"Now there's nothing to stop me. Nothing in the world. Nothing in the universe." Mariama describes herself as a typical teenager, which in itself is remarkable. Her poverty-stricken country, Sierra Leone, is still recovering from a brutal decade of civil war. But Mariama isn't looking back; she is the voice of the future. She is the first in her family to go to school and already has her own radio show and dreams of being a famous scientist and a television star.
"Now there's nothing to stop me. Nothing in the world. Nothing in the universe." Mariama describes herself as a typical teenager, which in itself is remarkable. Her poverty-stricken country, Sierra Leone, is still recovering from a brutal decade of civil war. But Mariama isn't looking back; she is the voice of the future. She is the first in her family to go to school and already has her own radio show and dreams of being a famous scientist and a television star.
"He was strong, but I was stronger." An Egyptian girl of 12 whose family can't afford to send her to school has very few options. She can become a street kid; she can become a bride; she can become a target. Yasmin -- whose name was changed and story portrayed by an actress out of concern for her safety -- is lured into the trap of a sexual predator. But what she doesn't become is a victim. Yasmin becomes a superhero. "He was strong, but I was stronger." An Egyptian girl of 12 whose family can't afford to send her to school has very few options. She can become a street kid; she can become a bride; she can become a target. Yasmin -- whose name was changed and story portrayed by an actress out of concern for her safety -- is lured into the trap of a sexual predator. But what she doesn't become is a victim. Yasmin becomes a superhero.
Girl RisingGirl Rising
CNN Films' "Girl Rising" documents extraordinary girls and the power of education to change the world.CNN Films' "Girl Rising" documents extraordinary girls and the power of education to change the world.
CNN Films' "Girl Rising" documents extraordinary girls and the power of education to change the world. Watch it at 9 p.m. ET June 16 on CNN.CNN Films' "Girl Rising" documents extraordinary girls and the power of education to change the world. Watch it at 9 p.m. ET June 16 on CNN.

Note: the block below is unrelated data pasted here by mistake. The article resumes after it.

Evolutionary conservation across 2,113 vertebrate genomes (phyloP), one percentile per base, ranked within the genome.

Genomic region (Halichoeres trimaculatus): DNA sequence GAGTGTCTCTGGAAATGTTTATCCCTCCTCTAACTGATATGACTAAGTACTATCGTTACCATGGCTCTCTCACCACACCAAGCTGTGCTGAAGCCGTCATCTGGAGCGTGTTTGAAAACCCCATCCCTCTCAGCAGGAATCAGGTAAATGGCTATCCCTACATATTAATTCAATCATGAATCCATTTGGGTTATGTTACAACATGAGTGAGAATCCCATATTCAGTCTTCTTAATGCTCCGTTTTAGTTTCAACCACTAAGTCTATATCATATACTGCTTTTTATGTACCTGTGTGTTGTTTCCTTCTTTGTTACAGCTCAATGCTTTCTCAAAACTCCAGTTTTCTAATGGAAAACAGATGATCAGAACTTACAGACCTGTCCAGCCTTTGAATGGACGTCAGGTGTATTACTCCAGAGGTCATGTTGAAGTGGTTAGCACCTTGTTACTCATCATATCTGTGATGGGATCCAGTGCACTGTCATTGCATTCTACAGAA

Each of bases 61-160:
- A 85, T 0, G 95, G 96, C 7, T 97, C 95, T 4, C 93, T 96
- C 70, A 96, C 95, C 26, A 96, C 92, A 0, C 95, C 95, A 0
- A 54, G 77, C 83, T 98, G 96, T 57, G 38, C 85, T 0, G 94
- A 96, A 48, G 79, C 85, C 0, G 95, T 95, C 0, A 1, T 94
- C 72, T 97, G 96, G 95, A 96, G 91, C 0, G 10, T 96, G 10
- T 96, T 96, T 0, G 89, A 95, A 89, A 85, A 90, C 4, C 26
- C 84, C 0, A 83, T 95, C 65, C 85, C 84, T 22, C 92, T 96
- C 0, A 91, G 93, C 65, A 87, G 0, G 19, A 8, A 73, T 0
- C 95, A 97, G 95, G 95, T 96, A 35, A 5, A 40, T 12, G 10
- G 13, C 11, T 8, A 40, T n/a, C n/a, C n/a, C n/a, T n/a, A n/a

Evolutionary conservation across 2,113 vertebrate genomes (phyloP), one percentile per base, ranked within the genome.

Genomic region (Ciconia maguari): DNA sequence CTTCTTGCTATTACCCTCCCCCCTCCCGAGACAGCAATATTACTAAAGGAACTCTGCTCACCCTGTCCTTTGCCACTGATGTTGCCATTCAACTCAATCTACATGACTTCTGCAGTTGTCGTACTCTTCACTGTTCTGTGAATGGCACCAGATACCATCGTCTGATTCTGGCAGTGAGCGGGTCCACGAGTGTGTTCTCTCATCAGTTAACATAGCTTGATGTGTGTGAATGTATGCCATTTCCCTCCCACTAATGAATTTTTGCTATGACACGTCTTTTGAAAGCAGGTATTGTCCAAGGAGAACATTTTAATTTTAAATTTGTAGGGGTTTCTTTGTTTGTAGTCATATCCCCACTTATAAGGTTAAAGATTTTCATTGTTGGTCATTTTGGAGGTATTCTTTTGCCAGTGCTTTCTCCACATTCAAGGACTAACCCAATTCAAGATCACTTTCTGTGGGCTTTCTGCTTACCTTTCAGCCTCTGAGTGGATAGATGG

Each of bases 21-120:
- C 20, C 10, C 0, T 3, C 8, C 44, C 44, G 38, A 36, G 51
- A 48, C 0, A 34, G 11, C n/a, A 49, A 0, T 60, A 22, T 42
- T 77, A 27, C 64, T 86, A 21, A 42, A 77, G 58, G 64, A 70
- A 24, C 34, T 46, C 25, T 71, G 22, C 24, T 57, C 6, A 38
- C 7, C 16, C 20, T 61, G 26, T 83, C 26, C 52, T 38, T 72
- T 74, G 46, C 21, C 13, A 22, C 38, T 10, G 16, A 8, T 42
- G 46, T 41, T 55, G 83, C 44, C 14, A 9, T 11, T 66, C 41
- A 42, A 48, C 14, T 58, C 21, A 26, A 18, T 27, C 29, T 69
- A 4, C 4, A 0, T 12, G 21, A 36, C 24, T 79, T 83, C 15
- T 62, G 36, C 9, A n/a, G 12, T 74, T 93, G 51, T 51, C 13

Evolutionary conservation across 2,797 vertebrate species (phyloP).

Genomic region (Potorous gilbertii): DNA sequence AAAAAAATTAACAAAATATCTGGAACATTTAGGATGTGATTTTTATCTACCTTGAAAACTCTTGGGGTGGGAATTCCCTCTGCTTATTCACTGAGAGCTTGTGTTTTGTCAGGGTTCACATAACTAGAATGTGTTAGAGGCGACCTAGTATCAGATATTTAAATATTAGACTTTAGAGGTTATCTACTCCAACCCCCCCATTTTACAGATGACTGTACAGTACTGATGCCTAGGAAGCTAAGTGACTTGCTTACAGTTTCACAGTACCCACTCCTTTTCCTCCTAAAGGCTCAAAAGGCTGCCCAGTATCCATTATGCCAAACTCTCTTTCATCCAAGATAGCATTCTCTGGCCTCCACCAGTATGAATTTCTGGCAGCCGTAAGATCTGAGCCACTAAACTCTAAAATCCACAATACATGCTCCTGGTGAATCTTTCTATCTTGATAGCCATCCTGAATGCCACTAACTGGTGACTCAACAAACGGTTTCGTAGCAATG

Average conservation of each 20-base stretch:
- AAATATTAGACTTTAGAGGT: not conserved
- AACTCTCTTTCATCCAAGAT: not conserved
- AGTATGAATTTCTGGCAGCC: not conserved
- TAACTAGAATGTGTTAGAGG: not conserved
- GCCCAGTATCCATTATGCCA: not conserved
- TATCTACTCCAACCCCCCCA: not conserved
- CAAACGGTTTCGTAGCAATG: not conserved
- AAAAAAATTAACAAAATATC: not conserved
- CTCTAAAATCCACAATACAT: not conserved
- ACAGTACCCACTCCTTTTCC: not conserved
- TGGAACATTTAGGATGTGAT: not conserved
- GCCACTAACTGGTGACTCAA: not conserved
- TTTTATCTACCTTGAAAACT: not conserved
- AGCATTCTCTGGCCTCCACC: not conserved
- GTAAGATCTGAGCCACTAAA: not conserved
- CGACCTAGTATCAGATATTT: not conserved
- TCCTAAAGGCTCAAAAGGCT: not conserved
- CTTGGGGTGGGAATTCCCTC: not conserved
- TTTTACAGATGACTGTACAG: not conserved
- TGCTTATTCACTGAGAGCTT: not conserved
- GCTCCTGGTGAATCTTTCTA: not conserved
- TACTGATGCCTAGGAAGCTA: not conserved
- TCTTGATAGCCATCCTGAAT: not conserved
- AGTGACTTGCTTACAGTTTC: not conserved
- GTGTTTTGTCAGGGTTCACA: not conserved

CNN Films' "Girl Rising" documents extraordinary girls and the power of education to change the world. Watch it at 9 p.m. ET June 16 on CNN.CNN Films' "Girl Rising" documents extraordinary girls and the power of education to change the world. Watch it at 9 p.m. ET June 16 on CNN.
CNN Films' "Girl Rising" documents extraordinary girls and the power of education to change the world. Watch it at 9 p.m. ET June 16 on CNN.CNN Films' "Girl Rising" documents extraordinary girls and the power of education to change the world. Watch it at 9 p.m. ET June 16 on CNN.
CNN Films' "Girl Rising" documents extraordinary girls and the power of education to change the world. Watch it at 9 p.m. ET June 16 on CNN.CNN Films' "Girl Rising" documents extraordinary girls and the power of education to change the world. Watch it at 9 p.m. ET June 16 on CNN.
The benefits of girls' education
The benefits of girls' education
The benefits of girls' education
The benefits of girls' education
The benefits of girls' education
What happens when you educate a girl?What happens when you educate a girl?

This dark underbelly of crisis has led to a disturbing growing phenomenon: "sutra" marriages, or marriages for protection.

Families who feel like they are unable to safeguard their female family members, their daughters, are marrying them off to protect them.

In a culture where conserving honor is central, everyone says they had no other choice.

In one trailer we meet 13-year-old Najwa. She curls back in the corner next to her husband, 19-year-old Khaled, and her mother, hardly saying a word.

Najwa is the youngest of three, her two older sisters in their late teens are also recently married.

"I swear I wasn't able to sleep, I was afraid for the girls." Her mother tells us. "I swear to God, I would not have let her get married this young if we were still in Syria."

"There were rapes," Khaled adds.

We approach the culturally delicate subject of sex with a vaguely worded question about the age difference and plans for children.

"It's okay, I do not want children now," Khaled says. "I will make it up to her, I will make up for not having a (wedding) party."

Ruwaida dresses brides inside Zaatari -- a business she had back home in Syria. She says that marriage at 13 was rare in Syria, but here she sees it more and more frequently.

Across the board, even for what should be a joyous occasion there is always sorrow. When the brides are children themselves, it's even worse.

We left Syria to escape death and we found something worse than death
Syrian refugee, Mariam

"I feel like I have a child between my hands and she is having to take on a responsibility bigger than she is." Ruwaida says. "I feel like her life is over, her life is ending early."

The same fears exist for those families living outside the camp. On a tour with the Syrian American Medical Society (SAMS) we meet 14-year-old Eman. She has such a sweet young face, flushed with exhaustion as she cradles her baby.

"I wouldn't have gotten married, it's because of the situation." She speaks softly, her eyes filled with regret and pain well beyond her years.

"I told my son not to consummate the marriage, but he didn't listen," her mother-in-law whispers.

She too was wed for protection.

More: Forced to marry at age 14